And why not? They won.
Yet the 100 laps of racing offered little drama Thursday. There were no caution flags first time since 1964 that's happened and just one pass for the lead.
Tony Stewart and Robby Gordon even stayed away from each other on the track, a day after their scuffle in the garage area.
Elliott, a two-time Daytona 500 winner who had not won any kind of race since the Southern 500 in 1994, was never challenged in the first of two 125-mile qualifiers. From the outside of the front row, he passed Dale Jarrett at the very start and led a three-Ford breakaway, easily finishing ahead of Jarrett and Rusty Wallace.
Jarrett, who remains the favorite to win on Sunday, had dominated at Daytona International Speedway, winning time trials for the pole position in the main event and easily taking the Bud Shootout, a 25-lap race for last year's top qualifiers.
"The main objective today, especially for us, but for most of the guys, was to get 50 laps under our belts and see what was going to happen as the tire pressures got up and the fuel got out of the car," Jarrett said.
"The best way to do that is to stay in line and not get to dicing around."
In the second race, Rudd, Jarrett's new teammate, started from the pole and was untouchable, easily staying ahead of the Chevrolet Monte Carlo of runner-up Mike Skinner.
Earnhardt, Skinner's teammate, has won 12 Daytona qualifying races, including an unprecedented 10 in a row before Thursday. He started ninth, finished 11th and will start 21st in the 500.
He criticized NASCAR's new shock-absorber rule, which requires all of the Winston Cup teams to use the same shocks and springs and allows only minor adjustments.
"They took racing out of the hands of the drivers and the crews," Earnhardt said. "We can't adjust and make the cars drivlike we want. They just killed the racing at Daytona."
Elliott disagreed, saying he thought the first qualifier was interesting. Then again, his win put him in the No. 3 position for Sunday.
"The cars are so equal everybody's afraid to jump out until they get themselves in the right position," he said. "It's strategy."
The qualifiers did nothing to quiet the General Motors teams, who have insisted their redesigned Chevrolet Monte Carlos and the virtually unchanged Pontiac Grand Prixs are at an aerodynamic disadvantage to the partially redesigned Tauruses.
"It looked like a Ford show from where I was sitting," said Jeff Gordon, the defending Daytona winner, who finished sixth in the opener in a Monte Carlo.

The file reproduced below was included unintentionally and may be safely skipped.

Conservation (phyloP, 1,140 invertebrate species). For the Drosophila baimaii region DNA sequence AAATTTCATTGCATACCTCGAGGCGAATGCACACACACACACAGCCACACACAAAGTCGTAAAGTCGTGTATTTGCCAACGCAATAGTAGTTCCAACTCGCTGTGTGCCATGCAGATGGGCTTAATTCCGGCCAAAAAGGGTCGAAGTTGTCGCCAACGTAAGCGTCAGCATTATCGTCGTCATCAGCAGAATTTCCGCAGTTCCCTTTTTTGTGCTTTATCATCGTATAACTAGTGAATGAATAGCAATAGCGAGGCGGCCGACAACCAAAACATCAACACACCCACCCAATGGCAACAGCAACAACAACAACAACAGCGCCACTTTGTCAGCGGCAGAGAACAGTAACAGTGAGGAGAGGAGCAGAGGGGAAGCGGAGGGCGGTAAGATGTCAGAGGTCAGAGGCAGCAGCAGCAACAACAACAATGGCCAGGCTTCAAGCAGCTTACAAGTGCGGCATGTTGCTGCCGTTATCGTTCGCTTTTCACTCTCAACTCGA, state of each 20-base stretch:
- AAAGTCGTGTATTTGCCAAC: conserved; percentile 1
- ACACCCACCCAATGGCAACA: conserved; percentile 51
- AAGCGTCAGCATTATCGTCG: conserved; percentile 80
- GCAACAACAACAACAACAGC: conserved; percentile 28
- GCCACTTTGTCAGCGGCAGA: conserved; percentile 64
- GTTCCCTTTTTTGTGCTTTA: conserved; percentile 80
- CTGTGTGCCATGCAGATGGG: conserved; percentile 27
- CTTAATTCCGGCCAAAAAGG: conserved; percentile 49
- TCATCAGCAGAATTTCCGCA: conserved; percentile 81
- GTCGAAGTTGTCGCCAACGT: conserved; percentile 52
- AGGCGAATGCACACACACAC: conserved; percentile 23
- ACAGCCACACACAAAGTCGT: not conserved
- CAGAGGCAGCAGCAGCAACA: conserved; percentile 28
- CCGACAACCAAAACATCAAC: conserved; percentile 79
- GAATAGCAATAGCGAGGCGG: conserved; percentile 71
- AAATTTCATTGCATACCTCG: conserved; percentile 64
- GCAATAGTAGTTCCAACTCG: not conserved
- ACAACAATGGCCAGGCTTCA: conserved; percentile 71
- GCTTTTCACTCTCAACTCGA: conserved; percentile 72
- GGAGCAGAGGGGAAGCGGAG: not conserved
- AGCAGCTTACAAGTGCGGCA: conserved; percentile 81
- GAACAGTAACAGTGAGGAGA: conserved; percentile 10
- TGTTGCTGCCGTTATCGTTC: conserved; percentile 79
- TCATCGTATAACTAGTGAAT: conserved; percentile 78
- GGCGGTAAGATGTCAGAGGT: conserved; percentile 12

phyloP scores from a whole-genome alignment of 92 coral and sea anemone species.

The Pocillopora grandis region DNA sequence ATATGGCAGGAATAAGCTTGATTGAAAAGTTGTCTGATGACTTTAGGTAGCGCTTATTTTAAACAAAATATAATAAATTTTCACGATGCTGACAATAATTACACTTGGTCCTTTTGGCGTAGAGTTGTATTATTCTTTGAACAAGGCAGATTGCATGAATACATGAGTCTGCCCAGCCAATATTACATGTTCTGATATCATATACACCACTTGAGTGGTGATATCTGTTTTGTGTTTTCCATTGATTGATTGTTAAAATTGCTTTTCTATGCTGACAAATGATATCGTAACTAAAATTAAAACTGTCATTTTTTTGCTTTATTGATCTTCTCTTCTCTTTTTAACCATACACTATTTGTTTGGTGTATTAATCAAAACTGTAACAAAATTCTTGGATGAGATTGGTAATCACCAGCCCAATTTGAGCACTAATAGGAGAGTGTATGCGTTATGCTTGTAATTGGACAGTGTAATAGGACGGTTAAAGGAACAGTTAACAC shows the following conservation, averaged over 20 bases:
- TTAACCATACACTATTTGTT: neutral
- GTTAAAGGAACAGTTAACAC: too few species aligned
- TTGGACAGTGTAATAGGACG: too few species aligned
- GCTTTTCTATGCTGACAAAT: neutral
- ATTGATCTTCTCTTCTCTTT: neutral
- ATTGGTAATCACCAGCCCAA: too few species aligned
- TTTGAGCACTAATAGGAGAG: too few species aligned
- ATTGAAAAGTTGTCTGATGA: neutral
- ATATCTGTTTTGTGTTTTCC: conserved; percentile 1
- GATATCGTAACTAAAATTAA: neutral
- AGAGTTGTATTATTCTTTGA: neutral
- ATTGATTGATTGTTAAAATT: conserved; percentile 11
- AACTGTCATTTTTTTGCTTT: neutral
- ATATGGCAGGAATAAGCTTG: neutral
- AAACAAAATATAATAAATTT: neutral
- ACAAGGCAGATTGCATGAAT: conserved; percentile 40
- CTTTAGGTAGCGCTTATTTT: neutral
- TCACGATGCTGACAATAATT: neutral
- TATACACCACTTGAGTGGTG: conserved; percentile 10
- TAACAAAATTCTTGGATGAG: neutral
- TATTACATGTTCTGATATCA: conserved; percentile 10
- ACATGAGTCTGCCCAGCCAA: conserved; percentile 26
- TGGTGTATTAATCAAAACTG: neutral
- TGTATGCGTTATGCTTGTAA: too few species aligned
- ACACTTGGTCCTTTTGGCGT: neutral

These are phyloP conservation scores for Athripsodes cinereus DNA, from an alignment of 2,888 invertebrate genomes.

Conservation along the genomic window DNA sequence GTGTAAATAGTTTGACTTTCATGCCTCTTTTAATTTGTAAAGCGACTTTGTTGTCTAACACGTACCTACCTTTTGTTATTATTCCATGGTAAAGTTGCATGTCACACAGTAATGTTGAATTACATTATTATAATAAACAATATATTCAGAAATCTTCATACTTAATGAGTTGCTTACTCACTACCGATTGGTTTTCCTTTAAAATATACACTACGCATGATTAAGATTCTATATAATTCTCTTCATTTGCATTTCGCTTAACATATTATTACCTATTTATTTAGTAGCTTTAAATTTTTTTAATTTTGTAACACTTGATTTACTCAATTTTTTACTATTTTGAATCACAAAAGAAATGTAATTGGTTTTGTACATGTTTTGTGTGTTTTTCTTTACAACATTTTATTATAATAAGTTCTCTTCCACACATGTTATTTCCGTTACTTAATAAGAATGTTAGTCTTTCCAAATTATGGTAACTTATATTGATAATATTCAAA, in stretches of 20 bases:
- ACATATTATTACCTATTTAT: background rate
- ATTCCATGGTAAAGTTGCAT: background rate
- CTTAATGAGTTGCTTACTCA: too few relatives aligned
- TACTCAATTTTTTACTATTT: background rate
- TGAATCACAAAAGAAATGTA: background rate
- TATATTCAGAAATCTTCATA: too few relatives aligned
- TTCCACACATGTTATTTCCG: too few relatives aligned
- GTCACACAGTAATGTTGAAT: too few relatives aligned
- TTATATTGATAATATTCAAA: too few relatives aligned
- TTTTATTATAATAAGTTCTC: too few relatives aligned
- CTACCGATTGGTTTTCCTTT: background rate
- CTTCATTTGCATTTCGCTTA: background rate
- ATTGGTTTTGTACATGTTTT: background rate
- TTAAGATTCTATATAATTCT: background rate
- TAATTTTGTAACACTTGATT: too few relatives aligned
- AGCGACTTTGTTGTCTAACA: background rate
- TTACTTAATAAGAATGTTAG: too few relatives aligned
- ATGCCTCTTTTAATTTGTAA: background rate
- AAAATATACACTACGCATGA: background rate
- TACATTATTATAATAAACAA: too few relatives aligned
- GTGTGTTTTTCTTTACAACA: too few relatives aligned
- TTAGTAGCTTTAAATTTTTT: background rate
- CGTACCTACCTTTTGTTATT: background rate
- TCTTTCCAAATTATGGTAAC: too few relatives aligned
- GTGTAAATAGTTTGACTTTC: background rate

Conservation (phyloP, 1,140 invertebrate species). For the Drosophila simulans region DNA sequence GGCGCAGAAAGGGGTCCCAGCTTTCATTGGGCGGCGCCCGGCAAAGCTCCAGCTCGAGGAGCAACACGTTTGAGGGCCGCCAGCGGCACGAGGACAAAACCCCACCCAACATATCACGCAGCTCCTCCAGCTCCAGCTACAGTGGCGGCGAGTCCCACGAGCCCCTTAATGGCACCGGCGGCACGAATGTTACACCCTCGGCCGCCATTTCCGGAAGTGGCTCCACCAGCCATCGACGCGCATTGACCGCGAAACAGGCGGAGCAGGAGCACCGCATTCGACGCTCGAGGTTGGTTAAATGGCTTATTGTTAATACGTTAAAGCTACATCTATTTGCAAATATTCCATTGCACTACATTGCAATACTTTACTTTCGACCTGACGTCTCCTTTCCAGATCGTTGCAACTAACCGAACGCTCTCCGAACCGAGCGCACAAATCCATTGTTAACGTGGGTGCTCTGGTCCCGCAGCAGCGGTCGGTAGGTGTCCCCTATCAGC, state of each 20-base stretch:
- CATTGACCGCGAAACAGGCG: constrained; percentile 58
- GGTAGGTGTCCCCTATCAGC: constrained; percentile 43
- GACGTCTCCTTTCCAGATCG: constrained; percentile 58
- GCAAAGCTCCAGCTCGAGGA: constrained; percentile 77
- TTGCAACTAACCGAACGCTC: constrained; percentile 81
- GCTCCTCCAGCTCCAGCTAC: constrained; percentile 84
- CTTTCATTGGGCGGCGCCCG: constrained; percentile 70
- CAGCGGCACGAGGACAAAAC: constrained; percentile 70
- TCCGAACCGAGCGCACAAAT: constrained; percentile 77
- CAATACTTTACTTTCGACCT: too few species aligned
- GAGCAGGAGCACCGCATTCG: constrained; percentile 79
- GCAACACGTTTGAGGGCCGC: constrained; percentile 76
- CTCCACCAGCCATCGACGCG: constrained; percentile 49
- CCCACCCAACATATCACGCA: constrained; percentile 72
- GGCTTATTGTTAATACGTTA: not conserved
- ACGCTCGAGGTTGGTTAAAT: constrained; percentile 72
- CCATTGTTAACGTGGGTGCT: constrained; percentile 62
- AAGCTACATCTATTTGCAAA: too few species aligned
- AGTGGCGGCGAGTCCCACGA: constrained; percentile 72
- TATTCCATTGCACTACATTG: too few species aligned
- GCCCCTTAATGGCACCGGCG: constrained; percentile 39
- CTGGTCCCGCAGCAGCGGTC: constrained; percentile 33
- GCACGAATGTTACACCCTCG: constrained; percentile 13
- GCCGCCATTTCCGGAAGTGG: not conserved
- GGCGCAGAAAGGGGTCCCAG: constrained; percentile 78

Two-time Daytona winner Sterling Marlin finished 17th in the first race and will start 38th on Sunday in his Chevy. Felix Sabates, Marlin's team owner, said he doesn't have much hope of things getting better for the GM cars.
"If you go to a gunfight and guys have bazookas and you've got a wooden knife, that's not too good," Sabates said.
Wallace shrugged off the GM talk.
"It's all in the preparation and the way they handled the new shock rule and so forth," he said.
Told that the Chevrolet teams would like to get some aerodynamic help by having NASCAR allow them a rear sway bar, he said, "Well, I'm sure people in hell would like a glass of ice water, too."
Mike Helton, who heads the competition side of NASCAR, said there will be no changes to the aerodynamic or shock rules for the 500.
Jarrett and Rudd will start from the front row on Sunday, thanks to their qualifying laps last Saturday in the opening round of time trials.
Positions 3-30 went to the top 14 finishers excluding Jarrett and Rudd in the two qualifying races, with 31-36 filled by the fastest remaining drivers from the two rounds of time trials.
Six more positions went to drivers based on last year's team-owner points, with Darrell Waltrip getting the final spot in the 43-car field as a former series champion.
The younger Earnhardt, who made five Winston Cup starts in 1999, will begin his first Dayton 500 in eighth, just behind Stewart, last year's top rookie.
Stewart and Robby Gordon raced together in the first qualifier and there was no carryover from their shoving match Wednesday. The drivers, angry about a fender-bender on the track, avoided any punishment, but NASCAR did fine a Stewart crew member $2,000 for being too aggressive in breaking up the fight.
Among the 13 drivers who failed to make the 500 field were Dave Marcis, whose record string of 32 straight Daytona starts ended when he finished 17th in the second race.
Also heading home was 1986 Daytona 500 winner Geoff Bodine, who was 19th in the opener.
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